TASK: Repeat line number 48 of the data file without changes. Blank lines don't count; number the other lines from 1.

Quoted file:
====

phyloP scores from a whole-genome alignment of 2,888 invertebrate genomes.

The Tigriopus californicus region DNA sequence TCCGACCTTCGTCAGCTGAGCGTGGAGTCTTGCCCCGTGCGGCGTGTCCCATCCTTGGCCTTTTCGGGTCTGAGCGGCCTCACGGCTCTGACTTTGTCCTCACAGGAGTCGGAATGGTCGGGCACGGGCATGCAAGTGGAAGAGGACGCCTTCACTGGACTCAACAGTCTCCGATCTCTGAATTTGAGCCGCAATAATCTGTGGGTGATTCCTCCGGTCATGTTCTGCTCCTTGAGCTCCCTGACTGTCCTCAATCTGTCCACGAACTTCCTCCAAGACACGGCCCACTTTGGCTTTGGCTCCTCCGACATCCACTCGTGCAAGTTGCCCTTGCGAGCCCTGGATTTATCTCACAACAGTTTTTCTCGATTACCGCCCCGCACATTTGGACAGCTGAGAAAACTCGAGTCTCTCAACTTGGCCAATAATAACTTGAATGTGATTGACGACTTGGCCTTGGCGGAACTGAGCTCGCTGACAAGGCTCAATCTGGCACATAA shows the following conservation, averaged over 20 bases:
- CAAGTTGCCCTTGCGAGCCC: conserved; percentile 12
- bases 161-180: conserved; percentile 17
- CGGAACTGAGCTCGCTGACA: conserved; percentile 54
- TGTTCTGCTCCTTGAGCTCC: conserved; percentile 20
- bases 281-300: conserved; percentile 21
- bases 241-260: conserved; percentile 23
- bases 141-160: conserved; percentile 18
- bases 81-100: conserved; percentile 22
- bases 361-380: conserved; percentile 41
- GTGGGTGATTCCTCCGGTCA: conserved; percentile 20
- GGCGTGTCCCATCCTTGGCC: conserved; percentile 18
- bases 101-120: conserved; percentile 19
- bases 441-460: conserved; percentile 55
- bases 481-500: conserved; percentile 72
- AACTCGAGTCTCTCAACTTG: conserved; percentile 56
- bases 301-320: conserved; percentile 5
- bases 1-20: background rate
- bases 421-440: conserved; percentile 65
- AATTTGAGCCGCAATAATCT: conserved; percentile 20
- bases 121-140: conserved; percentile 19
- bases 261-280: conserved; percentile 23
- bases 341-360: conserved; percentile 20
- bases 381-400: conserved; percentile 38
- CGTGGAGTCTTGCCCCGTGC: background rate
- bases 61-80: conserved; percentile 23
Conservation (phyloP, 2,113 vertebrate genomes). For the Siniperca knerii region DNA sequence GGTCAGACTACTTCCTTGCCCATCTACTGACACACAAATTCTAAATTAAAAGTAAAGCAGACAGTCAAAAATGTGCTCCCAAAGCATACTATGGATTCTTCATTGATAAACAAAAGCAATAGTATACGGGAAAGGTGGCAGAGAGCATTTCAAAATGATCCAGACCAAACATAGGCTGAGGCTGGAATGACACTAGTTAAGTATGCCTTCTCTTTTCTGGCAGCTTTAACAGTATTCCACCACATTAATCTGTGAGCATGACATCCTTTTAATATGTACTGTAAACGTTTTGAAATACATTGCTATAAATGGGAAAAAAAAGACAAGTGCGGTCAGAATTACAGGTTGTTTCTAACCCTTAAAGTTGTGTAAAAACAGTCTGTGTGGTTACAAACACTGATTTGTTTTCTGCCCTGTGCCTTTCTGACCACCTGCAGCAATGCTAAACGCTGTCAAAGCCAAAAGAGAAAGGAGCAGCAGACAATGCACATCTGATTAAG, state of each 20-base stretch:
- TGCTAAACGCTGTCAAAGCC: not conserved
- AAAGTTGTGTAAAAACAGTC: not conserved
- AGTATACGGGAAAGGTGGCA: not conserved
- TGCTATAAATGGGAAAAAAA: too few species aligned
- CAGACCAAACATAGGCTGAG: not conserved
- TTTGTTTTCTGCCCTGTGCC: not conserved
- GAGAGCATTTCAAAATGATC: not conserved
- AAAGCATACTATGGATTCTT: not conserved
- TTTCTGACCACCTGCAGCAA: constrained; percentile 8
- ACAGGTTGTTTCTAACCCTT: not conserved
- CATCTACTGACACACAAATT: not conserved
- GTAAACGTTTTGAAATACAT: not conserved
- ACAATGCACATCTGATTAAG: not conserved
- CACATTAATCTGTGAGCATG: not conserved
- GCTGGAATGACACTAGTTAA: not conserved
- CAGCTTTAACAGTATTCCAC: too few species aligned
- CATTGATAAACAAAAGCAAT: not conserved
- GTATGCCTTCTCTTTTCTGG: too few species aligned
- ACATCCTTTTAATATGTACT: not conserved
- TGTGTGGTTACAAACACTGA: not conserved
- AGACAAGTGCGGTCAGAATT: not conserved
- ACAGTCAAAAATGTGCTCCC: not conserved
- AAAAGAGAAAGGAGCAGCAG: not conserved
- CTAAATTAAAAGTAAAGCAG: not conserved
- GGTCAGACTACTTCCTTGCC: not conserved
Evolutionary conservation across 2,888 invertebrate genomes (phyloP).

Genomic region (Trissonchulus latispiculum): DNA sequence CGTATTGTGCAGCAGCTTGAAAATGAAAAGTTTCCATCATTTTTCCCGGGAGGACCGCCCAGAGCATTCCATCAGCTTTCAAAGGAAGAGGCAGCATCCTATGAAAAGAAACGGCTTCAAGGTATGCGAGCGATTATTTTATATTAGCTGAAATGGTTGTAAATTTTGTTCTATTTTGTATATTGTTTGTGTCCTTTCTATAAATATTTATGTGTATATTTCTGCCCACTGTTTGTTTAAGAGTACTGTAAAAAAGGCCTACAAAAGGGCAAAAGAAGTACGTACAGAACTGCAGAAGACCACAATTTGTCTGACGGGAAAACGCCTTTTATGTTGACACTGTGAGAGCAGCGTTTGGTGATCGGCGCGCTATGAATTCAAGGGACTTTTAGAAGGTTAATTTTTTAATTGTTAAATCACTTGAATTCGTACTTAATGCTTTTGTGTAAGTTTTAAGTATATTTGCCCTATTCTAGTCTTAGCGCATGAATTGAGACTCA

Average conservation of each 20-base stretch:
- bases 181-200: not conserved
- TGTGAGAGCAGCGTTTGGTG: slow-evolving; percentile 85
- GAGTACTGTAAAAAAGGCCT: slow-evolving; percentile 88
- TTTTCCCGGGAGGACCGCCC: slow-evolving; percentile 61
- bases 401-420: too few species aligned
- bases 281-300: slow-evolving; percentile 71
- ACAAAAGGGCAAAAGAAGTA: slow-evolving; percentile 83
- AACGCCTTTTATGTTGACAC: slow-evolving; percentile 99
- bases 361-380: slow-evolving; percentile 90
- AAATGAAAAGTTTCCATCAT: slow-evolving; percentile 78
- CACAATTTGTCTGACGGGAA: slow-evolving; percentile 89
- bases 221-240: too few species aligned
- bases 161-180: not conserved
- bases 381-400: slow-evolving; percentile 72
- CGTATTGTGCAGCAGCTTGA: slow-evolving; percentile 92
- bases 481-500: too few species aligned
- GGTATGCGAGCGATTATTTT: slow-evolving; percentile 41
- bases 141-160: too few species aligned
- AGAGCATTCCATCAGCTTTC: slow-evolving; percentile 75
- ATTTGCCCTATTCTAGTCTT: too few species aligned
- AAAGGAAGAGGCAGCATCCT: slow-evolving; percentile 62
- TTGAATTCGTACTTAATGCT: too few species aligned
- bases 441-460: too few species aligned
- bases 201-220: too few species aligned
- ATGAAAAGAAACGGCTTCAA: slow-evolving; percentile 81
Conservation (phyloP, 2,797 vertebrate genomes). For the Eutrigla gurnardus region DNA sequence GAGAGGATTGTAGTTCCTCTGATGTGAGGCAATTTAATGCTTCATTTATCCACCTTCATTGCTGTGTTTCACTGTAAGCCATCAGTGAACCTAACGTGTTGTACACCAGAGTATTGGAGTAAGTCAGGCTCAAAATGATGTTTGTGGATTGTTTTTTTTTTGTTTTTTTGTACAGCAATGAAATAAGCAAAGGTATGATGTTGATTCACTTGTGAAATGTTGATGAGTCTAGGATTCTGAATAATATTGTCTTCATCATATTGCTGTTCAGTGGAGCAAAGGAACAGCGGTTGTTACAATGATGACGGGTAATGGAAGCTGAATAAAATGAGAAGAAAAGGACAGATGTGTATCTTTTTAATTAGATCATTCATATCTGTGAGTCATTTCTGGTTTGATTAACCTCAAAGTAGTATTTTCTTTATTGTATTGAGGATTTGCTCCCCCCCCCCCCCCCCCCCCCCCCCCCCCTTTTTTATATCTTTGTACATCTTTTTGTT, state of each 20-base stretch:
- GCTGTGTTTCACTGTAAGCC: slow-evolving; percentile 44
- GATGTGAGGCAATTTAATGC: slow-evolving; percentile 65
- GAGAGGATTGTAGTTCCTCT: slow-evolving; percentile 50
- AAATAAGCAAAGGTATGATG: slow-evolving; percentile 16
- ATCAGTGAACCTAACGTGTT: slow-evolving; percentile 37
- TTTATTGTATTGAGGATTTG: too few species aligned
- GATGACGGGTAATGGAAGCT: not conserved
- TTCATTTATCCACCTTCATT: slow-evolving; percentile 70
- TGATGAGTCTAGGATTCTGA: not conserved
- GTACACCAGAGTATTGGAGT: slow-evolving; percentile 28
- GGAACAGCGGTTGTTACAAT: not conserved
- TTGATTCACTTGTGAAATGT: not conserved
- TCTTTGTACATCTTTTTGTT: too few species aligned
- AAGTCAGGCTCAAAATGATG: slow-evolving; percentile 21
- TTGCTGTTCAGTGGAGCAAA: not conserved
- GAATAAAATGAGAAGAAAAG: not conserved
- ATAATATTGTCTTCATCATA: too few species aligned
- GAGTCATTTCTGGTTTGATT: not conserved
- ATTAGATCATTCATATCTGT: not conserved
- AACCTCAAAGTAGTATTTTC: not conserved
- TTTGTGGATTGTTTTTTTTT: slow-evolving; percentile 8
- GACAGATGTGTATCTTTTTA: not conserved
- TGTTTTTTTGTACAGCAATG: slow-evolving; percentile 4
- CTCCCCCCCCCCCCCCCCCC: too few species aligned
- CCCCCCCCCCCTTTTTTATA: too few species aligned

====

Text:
- TGTGTGGTTACAAACACTGA: not conserved